Consumers bought the cars which were advertised as environmentally friendly, and higher sales resulted to higher compensation and incentives to company executives. (Hakim, et. al., 2015) Therefore, it is highly doubtful and quite a flimsy excuse to day that the corporate leaders were not even aware that their engineers used a software that manipulated test results for mono-nitrogen oxides or NOx. VW leaders should just simply own up to their “grand ploy” to increase revenue, apologize to the public and all consumers in the world, return the money of all their buyers who were deceived by their false advertisement of having environment-friendly vehicles, and re-build the trust and brand image that got destroyed by the
To assist them in making the right choices for their business needs, by minimizing fleet costs and providing world class customer service Volkswagen wants to be the no.1 car seller in volumes overtaking Toyota by 2018. They call this vision as Mach18 .Their vision is to make this world a mobile, sustainable place with access to all the citizens. Their brands all work together in different segments to define Volkswagen group, as it stands today. 5. THE SCANDAL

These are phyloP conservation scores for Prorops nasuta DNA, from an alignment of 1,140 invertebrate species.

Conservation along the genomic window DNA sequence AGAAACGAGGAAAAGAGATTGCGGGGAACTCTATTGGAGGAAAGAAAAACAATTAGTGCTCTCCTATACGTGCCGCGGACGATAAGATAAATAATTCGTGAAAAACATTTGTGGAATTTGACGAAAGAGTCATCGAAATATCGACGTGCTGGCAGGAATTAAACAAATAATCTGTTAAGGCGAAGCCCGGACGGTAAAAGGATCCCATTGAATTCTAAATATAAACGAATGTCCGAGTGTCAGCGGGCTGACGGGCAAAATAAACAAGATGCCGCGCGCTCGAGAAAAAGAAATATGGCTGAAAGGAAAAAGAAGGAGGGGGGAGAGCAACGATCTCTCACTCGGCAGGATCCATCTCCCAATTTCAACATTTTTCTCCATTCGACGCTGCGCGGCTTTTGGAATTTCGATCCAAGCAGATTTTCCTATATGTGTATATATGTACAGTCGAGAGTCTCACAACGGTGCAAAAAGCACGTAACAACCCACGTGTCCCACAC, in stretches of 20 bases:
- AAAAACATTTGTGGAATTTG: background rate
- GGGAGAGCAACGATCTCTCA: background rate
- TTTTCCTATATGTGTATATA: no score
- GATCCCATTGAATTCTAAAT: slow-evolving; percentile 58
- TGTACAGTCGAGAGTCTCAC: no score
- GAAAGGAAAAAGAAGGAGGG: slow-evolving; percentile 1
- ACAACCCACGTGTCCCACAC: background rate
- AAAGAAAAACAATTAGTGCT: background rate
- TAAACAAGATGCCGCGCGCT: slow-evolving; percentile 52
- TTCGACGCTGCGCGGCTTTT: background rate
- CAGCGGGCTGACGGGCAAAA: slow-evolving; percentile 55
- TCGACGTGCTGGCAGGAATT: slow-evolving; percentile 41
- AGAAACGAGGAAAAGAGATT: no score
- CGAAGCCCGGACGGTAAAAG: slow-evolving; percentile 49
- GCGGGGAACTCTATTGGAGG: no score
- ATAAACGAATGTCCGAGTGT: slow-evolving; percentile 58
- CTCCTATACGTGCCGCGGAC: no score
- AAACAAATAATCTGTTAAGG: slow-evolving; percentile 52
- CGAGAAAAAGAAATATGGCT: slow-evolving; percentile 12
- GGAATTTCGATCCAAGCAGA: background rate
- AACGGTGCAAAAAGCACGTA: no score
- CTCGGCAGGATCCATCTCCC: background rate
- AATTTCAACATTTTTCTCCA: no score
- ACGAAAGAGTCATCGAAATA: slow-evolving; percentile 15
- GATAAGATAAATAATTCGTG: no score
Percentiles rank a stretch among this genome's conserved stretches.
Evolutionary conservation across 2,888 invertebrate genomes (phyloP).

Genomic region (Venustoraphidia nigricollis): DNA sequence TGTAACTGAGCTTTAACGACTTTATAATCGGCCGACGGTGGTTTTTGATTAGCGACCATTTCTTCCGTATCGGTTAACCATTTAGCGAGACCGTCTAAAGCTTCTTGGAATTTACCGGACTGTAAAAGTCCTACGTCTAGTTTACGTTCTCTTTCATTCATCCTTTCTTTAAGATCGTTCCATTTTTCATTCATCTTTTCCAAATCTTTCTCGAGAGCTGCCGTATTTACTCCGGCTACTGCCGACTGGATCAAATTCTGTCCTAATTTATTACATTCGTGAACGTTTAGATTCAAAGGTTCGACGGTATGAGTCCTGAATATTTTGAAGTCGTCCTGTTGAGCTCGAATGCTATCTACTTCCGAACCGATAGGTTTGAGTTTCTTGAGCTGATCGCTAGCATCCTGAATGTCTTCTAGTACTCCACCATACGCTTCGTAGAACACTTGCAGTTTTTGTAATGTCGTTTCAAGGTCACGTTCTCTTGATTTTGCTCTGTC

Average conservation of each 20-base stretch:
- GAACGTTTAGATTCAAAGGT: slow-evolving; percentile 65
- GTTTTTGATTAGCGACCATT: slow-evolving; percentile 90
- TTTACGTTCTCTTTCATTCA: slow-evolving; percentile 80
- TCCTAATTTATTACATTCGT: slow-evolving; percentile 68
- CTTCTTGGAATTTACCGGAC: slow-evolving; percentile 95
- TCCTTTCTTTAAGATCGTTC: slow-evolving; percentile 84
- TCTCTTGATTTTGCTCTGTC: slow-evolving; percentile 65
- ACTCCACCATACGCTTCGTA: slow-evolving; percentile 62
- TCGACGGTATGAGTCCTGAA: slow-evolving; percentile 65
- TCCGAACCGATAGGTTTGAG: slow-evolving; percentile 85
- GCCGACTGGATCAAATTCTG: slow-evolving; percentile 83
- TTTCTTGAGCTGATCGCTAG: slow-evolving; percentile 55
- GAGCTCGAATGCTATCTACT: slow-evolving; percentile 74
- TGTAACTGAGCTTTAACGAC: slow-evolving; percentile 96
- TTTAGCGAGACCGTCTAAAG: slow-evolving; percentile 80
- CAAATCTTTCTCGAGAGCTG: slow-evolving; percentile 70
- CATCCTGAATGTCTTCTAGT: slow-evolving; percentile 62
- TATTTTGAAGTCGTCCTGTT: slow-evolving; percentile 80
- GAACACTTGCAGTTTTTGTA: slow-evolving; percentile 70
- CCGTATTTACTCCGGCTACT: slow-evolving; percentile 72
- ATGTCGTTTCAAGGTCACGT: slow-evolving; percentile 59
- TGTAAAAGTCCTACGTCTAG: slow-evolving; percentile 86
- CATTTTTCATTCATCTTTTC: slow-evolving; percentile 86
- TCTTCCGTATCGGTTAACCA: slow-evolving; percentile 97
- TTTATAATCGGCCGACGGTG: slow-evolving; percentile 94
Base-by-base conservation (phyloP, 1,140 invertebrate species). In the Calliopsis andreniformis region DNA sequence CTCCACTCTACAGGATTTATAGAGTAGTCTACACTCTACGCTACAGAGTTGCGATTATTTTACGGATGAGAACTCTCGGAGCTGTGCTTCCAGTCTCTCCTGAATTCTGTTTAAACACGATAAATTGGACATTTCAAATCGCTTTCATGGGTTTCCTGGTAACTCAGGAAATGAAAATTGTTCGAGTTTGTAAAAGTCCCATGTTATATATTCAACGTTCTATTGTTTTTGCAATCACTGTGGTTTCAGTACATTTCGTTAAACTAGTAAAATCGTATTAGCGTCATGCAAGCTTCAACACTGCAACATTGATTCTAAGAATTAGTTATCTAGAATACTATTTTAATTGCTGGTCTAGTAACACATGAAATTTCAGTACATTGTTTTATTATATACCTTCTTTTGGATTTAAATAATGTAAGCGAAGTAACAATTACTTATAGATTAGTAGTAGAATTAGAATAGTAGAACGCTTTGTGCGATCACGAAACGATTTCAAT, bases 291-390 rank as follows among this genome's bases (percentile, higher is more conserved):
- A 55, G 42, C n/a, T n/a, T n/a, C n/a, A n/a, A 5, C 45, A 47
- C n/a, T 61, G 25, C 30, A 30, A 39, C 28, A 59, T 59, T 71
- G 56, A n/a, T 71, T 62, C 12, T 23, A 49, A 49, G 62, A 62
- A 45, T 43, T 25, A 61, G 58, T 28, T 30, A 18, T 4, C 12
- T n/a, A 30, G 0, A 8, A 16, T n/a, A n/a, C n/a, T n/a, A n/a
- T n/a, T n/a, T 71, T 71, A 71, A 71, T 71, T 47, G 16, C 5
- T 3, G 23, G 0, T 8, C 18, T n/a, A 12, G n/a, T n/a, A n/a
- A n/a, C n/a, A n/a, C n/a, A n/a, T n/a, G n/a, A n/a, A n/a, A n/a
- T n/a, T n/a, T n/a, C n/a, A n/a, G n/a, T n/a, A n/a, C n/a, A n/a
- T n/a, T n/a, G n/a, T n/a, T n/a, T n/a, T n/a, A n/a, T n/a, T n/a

As stated by Volkswagen group (2016) the company operates many plants worldwide where production is done for that respective local market and different model are produced in different plants. These strategic decisions were taken by the company because the cost is lowered when special parts and cars have to be shipped shorter distance, additionally; each plant producing a different model reduces the assembly cost to the company. Materials are purchased from suppliers worldwide they are stored until they are needed in the production line. The “Just In Time” (JIT) approach is used to handle all raw material purchase. According to Volkswagen (2016) the company uses a highly efficient global network to manage its supply chain.